This is the latest in an occasional series of blog posts commenting on impending retirement.
My name is John and I am a blogaholic.
There. It’s out there for all the world to see and read. How do I know this?
Well, I have just returned from a four-night vacation in one of the most beautiful regions of Texas and I was in and out (mostly out) of Internet service for the entire time. It drove me crazy. Nuts. I was getting fidgety, nervous, looking for things to occupy my time when we weren’t touring cool sites or just relaxing in a spring-fed pool.
My wife and I ventured to the Davis Mountains region. We stayed at a first-class state park in Balmorhea. We met many nice and helpful folks.
We parked our fifth wheel, set up camp and went about enjoying our time away from the hustle and bustle of city life.
Except that I am a blogger. I do it for myself and for Panhandle PBS, the local Amarillo public television outlet based at Amarillo College.
I did get three blogs posted during those four nights on the road. It was, however, a challenge.
I figured out that I could write my text on a Word document and save it to my laptop, which now goes with me wherever my wife and I go. I couldn’t get any Internet connection inside the fifth wheel, but I could get it outdoors. So, I would write my text on the Word document, then try to connect to the ‘Net outside and get this stuff posted. It would work — some of the time.
But here’s where it gets sticky and where I can justify a possible need for an intervention: I spent a fairly fruitful, extremely rewarding and modestly successful career in daily print journalism. For nearly 37 years I cranked out copy like there was no tomorrow. I got pretty good at it.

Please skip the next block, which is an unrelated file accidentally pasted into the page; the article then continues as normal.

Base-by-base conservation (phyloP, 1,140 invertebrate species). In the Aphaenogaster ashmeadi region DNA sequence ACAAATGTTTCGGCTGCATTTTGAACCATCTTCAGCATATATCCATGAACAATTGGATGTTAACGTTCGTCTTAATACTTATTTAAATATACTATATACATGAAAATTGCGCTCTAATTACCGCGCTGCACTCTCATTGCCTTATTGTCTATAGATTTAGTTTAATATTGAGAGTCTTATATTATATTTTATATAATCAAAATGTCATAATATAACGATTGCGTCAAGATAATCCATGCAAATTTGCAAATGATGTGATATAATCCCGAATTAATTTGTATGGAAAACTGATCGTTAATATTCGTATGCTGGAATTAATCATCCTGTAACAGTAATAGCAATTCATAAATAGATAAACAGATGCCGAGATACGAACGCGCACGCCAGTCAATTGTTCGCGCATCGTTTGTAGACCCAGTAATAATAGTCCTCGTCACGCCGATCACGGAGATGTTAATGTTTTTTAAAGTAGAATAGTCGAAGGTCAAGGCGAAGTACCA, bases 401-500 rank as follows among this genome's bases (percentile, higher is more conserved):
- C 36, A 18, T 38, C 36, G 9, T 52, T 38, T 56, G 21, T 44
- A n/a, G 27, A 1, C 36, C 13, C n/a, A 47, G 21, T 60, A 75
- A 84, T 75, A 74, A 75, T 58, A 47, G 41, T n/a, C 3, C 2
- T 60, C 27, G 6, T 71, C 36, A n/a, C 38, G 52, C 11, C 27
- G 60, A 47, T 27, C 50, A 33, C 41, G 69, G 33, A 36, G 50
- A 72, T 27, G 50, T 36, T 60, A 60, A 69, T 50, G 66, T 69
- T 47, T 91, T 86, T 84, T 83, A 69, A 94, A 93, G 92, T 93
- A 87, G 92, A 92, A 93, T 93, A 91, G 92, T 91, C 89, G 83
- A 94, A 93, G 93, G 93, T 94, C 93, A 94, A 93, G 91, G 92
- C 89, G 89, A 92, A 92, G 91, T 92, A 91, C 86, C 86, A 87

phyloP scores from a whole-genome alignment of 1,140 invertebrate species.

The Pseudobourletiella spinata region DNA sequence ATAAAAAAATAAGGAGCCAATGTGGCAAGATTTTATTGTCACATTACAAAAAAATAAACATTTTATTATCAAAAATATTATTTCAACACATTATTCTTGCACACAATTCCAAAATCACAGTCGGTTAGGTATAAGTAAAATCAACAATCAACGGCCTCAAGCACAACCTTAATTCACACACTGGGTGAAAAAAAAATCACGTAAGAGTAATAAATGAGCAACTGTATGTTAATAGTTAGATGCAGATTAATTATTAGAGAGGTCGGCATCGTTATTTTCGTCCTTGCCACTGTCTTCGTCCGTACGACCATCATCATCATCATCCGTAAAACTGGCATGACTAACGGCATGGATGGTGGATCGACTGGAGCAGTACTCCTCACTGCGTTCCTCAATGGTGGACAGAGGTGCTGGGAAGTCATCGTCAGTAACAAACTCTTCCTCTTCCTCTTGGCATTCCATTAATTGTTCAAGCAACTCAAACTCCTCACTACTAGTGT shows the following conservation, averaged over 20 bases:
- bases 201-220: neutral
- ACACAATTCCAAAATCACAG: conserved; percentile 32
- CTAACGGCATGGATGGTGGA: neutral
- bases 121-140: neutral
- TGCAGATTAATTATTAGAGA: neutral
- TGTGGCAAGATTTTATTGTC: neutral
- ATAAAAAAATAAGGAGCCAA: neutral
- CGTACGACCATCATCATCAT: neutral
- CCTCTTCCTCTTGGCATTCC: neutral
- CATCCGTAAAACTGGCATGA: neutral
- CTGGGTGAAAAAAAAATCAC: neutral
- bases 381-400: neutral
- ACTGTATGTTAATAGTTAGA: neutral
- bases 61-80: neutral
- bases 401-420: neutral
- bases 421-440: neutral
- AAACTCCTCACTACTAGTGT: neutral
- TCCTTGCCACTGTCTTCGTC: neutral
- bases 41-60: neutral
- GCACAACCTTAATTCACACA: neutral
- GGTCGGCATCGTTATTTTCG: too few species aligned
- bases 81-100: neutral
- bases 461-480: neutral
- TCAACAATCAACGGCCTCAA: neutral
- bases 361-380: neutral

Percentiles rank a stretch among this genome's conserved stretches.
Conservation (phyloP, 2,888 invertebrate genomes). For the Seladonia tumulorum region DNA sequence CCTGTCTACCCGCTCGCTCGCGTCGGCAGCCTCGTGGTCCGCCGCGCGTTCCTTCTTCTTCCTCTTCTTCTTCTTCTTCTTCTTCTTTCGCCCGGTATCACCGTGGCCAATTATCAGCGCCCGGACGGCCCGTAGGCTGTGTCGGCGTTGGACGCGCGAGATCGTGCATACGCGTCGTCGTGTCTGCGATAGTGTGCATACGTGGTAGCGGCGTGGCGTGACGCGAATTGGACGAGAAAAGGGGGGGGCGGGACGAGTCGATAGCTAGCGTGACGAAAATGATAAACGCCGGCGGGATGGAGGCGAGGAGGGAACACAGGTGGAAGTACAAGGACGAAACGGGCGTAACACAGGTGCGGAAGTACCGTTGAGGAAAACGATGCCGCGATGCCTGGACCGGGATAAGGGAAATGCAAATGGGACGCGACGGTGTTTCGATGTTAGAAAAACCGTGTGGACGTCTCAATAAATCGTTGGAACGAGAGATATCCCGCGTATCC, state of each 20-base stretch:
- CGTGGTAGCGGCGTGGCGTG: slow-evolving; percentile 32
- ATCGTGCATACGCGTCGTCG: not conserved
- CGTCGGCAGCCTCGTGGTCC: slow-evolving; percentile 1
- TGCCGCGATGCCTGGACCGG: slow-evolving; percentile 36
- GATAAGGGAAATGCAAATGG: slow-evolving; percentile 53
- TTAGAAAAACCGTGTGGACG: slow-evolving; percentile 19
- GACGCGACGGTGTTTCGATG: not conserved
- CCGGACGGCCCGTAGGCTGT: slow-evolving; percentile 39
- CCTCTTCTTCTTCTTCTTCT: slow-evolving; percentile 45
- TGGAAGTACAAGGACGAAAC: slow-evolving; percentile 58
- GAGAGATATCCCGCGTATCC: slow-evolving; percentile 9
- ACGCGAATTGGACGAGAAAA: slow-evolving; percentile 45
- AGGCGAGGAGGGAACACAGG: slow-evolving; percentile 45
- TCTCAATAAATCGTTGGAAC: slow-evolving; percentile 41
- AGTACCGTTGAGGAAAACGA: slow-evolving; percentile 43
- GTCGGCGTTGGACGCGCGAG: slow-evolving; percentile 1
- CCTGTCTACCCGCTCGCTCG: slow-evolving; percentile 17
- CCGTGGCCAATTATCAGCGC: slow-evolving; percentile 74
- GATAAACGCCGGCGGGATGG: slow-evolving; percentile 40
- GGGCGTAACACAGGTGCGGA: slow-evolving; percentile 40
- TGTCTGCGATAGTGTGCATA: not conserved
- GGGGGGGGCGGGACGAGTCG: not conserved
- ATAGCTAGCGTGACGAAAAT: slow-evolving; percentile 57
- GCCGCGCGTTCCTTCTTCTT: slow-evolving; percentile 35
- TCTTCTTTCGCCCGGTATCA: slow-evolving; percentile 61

Then, on Aug. 30, 2012, it all came to a crashing halt. The skills I had applied for more than three decades were deemed by the higher ups at the newspaper where I worked to be no longer relevant in today’s changing media environment. They called it a “company reorganization.” I’ll call it something else that is not suitable for this venue, as I shy away from four-letter-word profanity.
My point is that after a lengthy career of writing text and then getting it published immediately, I cannot shake the desire to do that very thing — even as my wife and I evolve into fully retired folks. We’re not quite there, but we’re well on the way.
But if I’m going to continue blogging on politics and other things under my own High Plains Blogger and provide public affairs TV commentary for PanhandlePBS.org, I’ve got to figure out how to cope with traveling into regions of the country that aren’t as well connected as others.
Do I need help? I’m all ears.